The Bipartisan Budget Act of 2013 was signed into law on December 26, 2013, representing the first time in five years that we’ve had a full-out federal budget. The reason that’s a particularly good thing is because when there is a continuing resolution, the government just maintains current status quo operations. This gives them time to get agreements passed or legislation, but allows for no new projects, new starts, or new functions performed. This puts a lot of pressure on people, because it may mean that old tech and old systems can’t be replaced.
This budget restores some of the sequestration cuts. The off-setting revenue side for the spending cuts that were returned into the budget represent things that were more long-term, such as tax effects and fees and so forth, but fundamentally we were able to increase the budget, which means in this case restore cuts that were made from the sequestration law. Obviously this is a good thing for everybody.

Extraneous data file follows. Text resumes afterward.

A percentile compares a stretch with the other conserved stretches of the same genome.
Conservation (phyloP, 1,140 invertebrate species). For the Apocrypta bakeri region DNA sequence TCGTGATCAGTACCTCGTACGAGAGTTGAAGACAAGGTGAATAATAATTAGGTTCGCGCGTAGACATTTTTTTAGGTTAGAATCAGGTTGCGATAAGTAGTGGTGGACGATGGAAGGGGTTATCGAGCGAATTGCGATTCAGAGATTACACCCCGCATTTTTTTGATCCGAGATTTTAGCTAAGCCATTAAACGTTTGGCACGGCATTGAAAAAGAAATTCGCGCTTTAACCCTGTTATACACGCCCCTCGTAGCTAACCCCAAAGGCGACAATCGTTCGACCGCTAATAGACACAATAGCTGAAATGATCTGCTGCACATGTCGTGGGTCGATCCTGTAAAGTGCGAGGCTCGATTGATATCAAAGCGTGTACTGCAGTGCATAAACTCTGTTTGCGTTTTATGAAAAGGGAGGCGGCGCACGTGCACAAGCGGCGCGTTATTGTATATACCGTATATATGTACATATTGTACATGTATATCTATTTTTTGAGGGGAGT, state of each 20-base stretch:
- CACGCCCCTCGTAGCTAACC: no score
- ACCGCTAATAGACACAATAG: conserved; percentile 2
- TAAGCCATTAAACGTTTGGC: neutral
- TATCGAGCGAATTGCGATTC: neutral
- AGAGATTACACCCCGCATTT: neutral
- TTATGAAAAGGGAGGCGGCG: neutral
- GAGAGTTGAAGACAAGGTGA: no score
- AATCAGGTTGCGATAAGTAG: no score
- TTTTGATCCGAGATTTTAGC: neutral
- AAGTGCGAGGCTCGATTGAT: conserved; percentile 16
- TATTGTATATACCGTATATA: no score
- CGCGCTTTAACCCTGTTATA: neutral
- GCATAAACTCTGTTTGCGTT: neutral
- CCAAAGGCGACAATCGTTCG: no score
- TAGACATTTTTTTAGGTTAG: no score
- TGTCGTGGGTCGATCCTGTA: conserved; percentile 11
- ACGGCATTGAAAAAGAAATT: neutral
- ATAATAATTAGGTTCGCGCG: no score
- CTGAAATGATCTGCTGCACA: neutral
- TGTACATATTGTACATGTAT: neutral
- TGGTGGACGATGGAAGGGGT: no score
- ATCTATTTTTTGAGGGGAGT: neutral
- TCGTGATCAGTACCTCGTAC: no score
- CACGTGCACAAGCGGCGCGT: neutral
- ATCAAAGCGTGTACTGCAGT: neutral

As well, the National Defense Authorization Act (NDAA 2014) has a couple of new things that go along with our previous discussion about the 2013 NDAA. There were two major sections that were designed for small business. First, there was a crackdown on rerouting work that had been in the small business program to large businesses. This is particularly important because many small business contracts turn into large business contracts when the original company that had the contract grows beyond the SBA size standards.
It’s understandable that the company wants to keep their contract, and I have much empathy for companies experiencing the growing pains of entering the mid-tier phase. However, rerouting that work represents the loss of opportunity for other small businesses, with one less set-aside contract that’s out there.
Second, the NDAA provides additional incentives for prime contractors that give subcontracts to small businesses. I’ll address this topic more in a future post.